Israeli elementary school near Gaza generates its own electricity

 

Nitzanei Eshkol elementary school near the Gaza border has completed construction of a solar power network that completely meets all the school’s needs.

By Matan Tzuri

 

This week, Nitzanei Eshkol, an elementary school in the Eshkol Regional Council near the Gaza Strip, began operating an electrical system powered entirely from solar energy. This system is expected to meet the school’s energy demands in their entirety.

View of the school’s solar panels

After long months of planning and installing solar panels, the construction ceased this week, and connecting the new system was successfully completed. The environmentally conscious school’s pupils led the excitement: the first through sixth grades had been observing the process and learning about the environmental benefits of using solar energy for electricity.

The project was an initiative of the Eshkol Regional Council with the intention of saving energy and also to cut costs for running what is defined as a “green school.” In future, the Nitzanei Eshkol will add academic programs on the subject to their curriculum.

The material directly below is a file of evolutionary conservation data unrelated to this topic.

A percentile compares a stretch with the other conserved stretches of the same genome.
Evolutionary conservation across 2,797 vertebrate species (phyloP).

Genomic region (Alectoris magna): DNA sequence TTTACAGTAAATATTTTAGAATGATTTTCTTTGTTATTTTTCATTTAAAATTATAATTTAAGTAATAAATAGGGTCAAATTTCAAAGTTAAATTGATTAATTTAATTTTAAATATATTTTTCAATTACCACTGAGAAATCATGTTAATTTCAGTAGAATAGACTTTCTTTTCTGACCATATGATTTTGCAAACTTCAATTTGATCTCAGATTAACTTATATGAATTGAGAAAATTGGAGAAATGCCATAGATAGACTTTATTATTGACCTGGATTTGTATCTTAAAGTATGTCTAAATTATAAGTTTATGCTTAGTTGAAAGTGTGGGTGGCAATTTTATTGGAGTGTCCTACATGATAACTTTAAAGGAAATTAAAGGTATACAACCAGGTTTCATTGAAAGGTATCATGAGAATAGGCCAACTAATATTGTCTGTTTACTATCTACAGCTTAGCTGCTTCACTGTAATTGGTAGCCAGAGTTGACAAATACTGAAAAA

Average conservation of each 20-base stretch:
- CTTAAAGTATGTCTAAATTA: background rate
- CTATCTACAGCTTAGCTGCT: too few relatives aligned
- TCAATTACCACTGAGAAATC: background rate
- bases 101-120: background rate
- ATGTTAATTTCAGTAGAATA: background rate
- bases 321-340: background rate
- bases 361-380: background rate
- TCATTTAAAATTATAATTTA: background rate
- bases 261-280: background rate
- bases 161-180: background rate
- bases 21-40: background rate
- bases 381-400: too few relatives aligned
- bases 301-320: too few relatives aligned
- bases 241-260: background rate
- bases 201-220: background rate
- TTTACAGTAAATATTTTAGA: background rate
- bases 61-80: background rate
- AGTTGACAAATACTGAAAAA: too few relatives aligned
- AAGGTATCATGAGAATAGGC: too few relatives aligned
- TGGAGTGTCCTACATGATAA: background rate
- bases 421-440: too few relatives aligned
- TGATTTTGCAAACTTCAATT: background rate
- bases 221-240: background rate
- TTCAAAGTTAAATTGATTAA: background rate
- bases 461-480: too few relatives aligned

The secretary of the regional council, who was a partner in promoting the project, said, “It’s the first school in the country that set up a solar electrical system. The meaning is that, with this system, we’re making electricity for ourselves and also transferring it to the Israel Electric Corporation, which they’re offsetting. In practice, we’re making the electricity for the electric company, and we’re getting it back. This is much more economical and certainly greener. We’re preventing greenhouse gas emissions.

“On Monday, we completed the transfer process, the initiative began functioning, and everything is working. There’s an educational message in this process. This is a school that’s a green school that deals with ecology, environmental protection, recycling, and more.”

View of the school’s solar panels

The system erected by Shahar Energy is supposed to have a capacity of 230 kWh.

The company’s CEOs, Zeevik Peretz and Lazar Rothstein, said, “The project will encourage additional regional councils to produce their own electricity instead of buying it from the Israel Electric Corporation, to help the environment and to earn a lot of money. The Eshkol Regional Council has built 8.5-million-shekel facilities. Another school in the council, Nofey-Habsor, in which a system with a 630-kW capacity will be installed, will be erected in the coming summer months.”

 

View original Ynet publication at:
http://www.ynetnews.com/articles/0,7340,L-4814277,00.html

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